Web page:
He is a visiting scholar and adviser to the provost at the University of Southern California, and is the independent co-chairman of Deloitte’s Center for the Edge. Brown is a member of the American Academy of Arts and Sciences and a fellow of the American Association for Artificial Intelligence, and he serves on the boards of directors for Amazon and Corning Inc., among others.
He has published more than 100 papers as well as several books, including the acclaimed The Social Life of Information (Harvard Business School Publishing, 2000) and most recently, A New Culture of Learning
Brown graduated from Brown University in 1962 with a degree in mathematics and physics. He received his doctorate in computer and communication sciences from the University of Michigan in 1970. He is an avid traveler and motorcyclist.
One of the great actresses of our time, Glenn Close “never steps wrong, never breaks reality,” the late film critic Roger Ebert said of her Academy Award-nominated performance as the title character in Albert Nobbs. Close also produced the film and wrote the lyrics for its award-winning theme song.
She has described her capacity to portray incredible yet believable characters by saying, “I’ve always felt that in order to truly commit to a character and do her justice, to find her truth, I must love her no matter what the behavior. I have to find some common point of humanity.”
Glenn Close is a renowned actress and producer who also champions causes that improve lives and preserve the environment.
Close is a powerful and eloquent supporter of wildlife conservation through Panthera, and ending violence against women and girls through V-Day. Her most personal cause is Bring Change 2 Mind, an organization she co-founded to eradicate the stigma and misunderstanding faced by those living with mental illness. In March, she spoke on Capitol Hill in favor of the Excellence in Mental Health Act, which was recently signed into law by President Obama.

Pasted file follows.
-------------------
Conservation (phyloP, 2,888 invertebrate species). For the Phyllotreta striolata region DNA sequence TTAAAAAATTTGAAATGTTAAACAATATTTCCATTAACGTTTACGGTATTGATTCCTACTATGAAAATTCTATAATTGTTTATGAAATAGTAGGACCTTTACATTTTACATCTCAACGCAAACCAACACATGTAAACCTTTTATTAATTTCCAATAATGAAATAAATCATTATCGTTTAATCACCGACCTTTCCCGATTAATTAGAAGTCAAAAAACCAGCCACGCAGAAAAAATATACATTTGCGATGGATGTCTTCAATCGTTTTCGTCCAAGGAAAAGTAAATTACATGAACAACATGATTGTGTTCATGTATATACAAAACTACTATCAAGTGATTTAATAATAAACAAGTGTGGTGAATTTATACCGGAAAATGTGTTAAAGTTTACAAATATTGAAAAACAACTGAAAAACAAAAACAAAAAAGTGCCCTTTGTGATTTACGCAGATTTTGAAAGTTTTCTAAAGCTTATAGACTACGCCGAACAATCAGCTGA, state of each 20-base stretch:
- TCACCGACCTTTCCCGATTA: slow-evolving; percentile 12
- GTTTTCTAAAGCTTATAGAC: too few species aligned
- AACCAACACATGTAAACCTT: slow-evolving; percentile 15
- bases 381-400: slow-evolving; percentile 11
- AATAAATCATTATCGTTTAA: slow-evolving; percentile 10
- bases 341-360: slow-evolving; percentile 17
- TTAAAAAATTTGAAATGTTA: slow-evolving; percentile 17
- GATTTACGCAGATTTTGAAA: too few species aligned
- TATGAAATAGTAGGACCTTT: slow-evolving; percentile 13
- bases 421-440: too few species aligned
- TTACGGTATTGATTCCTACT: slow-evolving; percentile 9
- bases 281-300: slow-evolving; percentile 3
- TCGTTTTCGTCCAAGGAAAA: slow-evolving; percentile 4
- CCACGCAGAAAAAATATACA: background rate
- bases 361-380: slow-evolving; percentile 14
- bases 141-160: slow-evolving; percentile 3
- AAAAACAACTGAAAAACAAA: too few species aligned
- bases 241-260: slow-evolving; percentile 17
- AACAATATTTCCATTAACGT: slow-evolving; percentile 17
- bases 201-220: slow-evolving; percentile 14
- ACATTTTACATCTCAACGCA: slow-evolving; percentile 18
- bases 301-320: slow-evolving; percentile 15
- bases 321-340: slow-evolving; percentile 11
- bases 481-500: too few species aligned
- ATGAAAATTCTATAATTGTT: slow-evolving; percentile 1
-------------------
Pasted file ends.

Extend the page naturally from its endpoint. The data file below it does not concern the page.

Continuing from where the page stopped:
A theater and anthropology major who graduated Phi Beta Kappa from The College of William & Mary, Close believes strongly in the value of a liberal arts education, saying that “it ignites lifelong curiosity.”
Close earned Academy Award nominations for her roles in Dangerous Liaisons, Fatal Attraction, The Natural, The Big Chill and The World According to Garp. She won consecutive Emmys and a Golden Globe Award for her portrayal of “Patty Hewes” in the acclaimed legal thriller Damages. She won a Golden Globe for her performance in The Lion in Winter, as well as a Peabody and “Best Actress” Emmy as an executive producer and star of Serving in Silence: the Margarethe Cammermeyer Story. Close also executive-produced and starred opposite Christopher Walken in the Sarah, Plain and Tall trilogy.